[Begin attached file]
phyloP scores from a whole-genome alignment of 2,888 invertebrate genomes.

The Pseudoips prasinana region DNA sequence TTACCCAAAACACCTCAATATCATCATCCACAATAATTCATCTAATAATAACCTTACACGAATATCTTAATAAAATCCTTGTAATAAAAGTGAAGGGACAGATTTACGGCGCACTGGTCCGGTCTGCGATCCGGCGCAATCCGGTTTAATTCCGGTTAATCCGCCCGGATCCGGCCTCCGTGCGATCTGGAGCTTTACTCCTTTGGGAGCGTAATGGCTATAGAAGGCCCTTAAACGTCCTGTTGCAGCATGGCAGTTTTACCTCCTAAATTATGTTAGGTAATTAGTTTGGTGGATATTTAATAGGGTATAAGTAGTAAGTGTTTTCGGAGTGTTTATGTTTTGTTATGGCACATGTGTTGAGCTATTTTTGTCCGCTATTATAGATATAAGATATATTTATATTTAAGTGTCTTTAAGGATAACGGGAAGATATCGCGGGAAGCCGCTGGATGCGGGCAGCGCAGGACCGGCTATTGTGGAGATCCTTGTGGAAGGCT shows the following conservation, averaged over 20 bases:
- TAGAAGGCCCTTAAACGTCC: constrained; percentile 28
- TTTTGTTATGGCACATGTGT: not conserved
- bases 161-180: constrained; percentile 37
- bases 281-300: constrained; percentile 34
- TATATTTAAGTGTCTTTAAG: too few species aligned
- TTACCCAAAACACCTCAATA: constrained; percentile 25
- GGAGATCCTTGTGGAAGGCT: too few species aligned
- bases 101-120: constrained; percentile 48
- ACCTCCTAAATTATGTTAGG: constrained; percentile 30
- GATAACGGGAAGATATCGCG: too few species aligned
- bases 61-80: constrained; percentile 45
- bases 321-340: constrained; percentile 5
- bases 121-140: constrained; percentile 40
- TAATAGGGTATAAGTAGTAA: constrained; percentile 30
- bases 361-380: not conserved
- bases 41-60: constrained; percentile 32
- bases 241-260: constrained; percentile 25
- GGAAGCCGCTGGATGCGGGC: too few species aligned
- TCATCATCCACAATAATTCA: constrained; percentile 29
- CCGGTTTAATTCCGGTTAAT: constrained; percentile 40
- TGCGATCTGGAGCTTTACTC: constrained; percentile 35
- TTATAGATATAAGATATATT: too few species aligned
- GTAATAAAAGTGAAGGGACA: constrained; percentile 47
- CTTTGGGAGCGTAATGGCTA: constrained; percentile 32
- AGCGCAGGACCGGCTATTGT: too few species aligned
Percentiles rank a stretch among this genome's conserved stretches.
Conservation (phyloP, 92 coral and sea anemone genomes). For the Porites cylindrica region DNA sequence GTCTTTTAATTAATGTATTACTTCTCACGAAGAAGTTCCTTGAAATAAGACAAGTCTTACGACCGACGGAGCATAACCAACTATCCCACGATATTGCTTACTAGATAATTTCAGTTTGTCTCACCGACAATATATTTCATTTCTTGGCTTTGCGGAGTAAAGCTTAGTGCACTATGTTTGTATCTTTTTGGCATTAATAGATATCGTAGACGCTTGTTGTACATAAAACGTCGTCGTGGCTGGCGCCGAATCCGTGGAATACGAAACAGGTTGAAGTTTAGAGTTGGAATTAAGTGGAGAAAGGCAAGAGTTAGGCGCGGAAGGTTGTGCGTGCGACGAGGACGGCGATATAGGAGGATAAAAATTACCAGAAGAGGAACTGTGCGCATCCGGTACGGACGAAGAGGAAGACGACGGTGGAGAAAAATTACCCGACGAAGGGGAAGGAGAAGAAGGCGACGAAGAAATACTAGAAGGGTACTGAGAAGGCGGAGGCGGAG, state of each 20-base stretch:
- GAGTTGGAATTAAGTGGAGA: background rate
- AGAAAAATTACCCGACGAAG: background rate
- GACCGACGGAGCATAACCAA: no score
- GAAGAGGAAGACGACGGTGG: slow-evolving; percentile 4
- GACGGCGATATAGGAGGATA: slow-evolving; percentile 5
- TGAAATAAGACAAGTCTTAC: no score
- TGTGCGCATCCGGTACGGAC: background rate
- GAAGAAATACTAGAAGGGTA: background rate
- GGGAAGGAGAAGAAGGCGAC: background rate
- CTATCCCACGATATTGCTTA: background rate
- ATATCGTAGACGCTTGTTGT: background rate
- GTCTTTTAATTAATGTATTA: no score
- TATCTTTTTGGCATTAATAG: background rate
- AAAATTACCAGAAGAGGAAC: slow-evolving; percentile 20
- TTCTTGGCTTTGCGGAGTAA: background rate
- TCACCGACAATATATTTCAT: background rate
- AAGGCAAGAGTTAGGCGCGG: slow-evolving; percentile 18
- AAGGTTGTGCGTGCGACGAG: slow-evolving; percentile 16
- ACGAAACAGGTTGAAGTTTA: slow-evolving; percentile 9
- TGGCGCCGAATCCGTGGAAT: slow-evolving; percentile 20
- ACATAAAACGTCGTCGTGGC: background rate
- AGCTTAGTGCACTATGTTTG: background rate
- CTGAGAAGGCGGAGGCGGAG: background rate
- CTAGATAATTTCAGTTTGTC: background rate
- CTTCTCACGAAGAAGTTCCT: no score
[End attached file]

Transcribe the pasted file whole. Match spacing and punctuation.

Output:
phyloP scores from a whole-genome alignment of 2,888 invertebrate genomes.

The Pseudoips prasinana region DNA sequence TTACCCAAAACACCTCAATATCATCATCCACAATAATTCATCTAATAATAACCTTACACGAATATCTTAATAAAATCCTTGTAATAAAAGTGAAGGGACAGATTTACGGCGCACTGGTCCGGTCTGCGATCCGGCGCAATCCGGTTTAATTCCGGTTAATCCGCCCGGATCCGGCCTCCGTGCGATCTGGAGCTTTACTCCTTTGGGAGCGTAATGGCTATAGAAGGCCCTTAAACGTCCTGTTGCAGCATGGCAGTTTTACCTCCTAAATTATGTTAGGTAATTAGTTTGGTGGATATTTAATAGGGTATAAGTAGTAAGTGTTTTCGGAGTGTTTATGTTTTGTTATGGCACATGTGTTGAGCTATTTTTGTCCGCTATTATAGATATAAGATATATTTATATTTAAGTGTCTTTAAGGATAACGGGAAGATATCGCGGGAAGCCGCTGGATGCGGGCAGCGCAGGACCGGCTATTGTGGAGATCCTTGTGGAAGGCT shows the following conservation, averaged over 20 bases:
- TAGAAGGCCCTTAAACGTCC: constrained; percentile 28
- TTTTGTTATGGCACATGTGT: not conserved
- bases 161-180: constrained; percentile 37
- bases 281-300: constrained; percentile 34
- TATATTTAAGTGTCTTTAAG: too few species aligned
- TTACCCAAAACACCTCAATA: constrained; percentile 25
- GGAGATCCTTGTGGAAGGCT: too few species aligned
- bases 101-120: constrained; percentile 48
- ACCTCCTAAATTATGTTAGG: constrained; percentile 30
- GATAACGGGAAGATATCGCG: too few species aligned
- bases 61-80: constrained; percentile 45
- bases 321-340: constrained; percentile 5
- bases 121-140: constrained; percentile 40
- TAATAGGGTATAAGTAGTAA: constrained; percentile 30
- bases 361-380: not conserved
- bases 41-60: constrained; percentile 32
- bases 241-260: constrained; percentile 25
- GGAAGCCGCTGGATGCGGGC: too few species aligned
- TCATCATCCACAATAATTCA: constrained; percentile 29
- CCGGTTTAATTCCGGTTAAT: constrained; percentile 40
- TGCGATCTGGAGCTTTACTC: constrained; percentile 35
- TTATAGATATAAGATATATT: too few species aligned
- GTAATAAAAGTGAAGGGACA: constrained; percentile 47
- CTTTGGGAGCGTAATGGCTA: constrained; percentile 32
- AGCGCAGGACCGGCTATTGT: too few species aligned
Percentiles rank a stretch among this genome's conserved stretches.
Conservation (phyloP, 92 coral and sea anemone genomes). For the Porites cylindrica region DNA sequence GTCTTTTAATTAATGTATTACTTCTCACGAAGAAGTTCCTTGAAATAAGACAAGTCTTACGACCGACGGAGCATAACCAACTATCCCACGATATTGCTTACTAGATAATTTCAGTTTGTCTCACCGACAATATATTTCATTTCTTGGCTTTGCGGAGTAAAGCTTAGTGCACTATGTTTGTATCTTTTTGGCATTAATAGATATCGTAGACGCTTGTTGTACATAAAACGTCGTCGTGGCTGGCGCCGAATCCGTGGAATACGAAACAGGTTGAAGTTTAGAGTTGGAATTAAGTGGAGAAAGGCAAGAGTTAGGCGCGGAAGGTTGTGCGTGCGACGAGGACGGCGATATAGGAGGATAAAAATTACCAGAAGAGGAACTGTGCGCATCCGGTACGGACGAAGAGGAAGACGACGGTGGAGAAAAATTACCCGACGAAGGGGAAGGAGAAGAAGGCGACGAAGAAATACTAGAAGGGTACTGAGAAGGCGGAGGCGGAG, state of each 20-base stretch:
- GAGTTGGAATTAAGTGGAGA: background rate
- AGAAAAATTACCCGACGAAG: background rate
- GACCGACGGAGCATAACCAA: no score
- GAAGAGGAAGACGACGGTGG: slow-evolving; percentile 4
- GACGGCGATATAGGAGGATA: slow-evolving; percentile 5
- TGAAATAAGACAAGTCTTAC: no score
- TGTGCGCATCCGGTACGGAC: background rate
- GAAGAAATACTAGAAGGGTA: background rate
- GGGAAGGAGAAGAAGGCGAC: background rate
- CTATCCCACGATATTGCTTA: background rate
- ATATCGTAGACGCTTGTTGT: background rate
- GTCTTTTAATTAATGTATTA: no score
- TATCTTTTTGGCATTAATAG: background rate
- AAAATTACCAGAAGAGGAAC: slow-evolving; percentile 20
- TTCTTGGCTTTGCGGAGTAA: background rate
- TCACCGACAATATATTTCAT: background rate
- AAGGCAAGAGTTAGGCGCGG: slow-evolving; percentile 18
- AAGGTTGTGCGTGCGACGAG: slow-evolving; percentile 16
- ACGAAACAGGTTGAAGTTTA: slow-evolving; percentile 9
- TGGCGCCGAATCCGTGGAAT: slow-evolving; percentile 20
- ACATAAAACGTCGTCGTGGC: background rate
- AGCTTAGTGCACTATGTTTG: background rate
- CTGAGAAGGCGGAGGCGGAG: background rate
- CTAGATAATTTCAGTTTGTC: background rate
- CTTCTCACGAAGAAGTTCCT: no score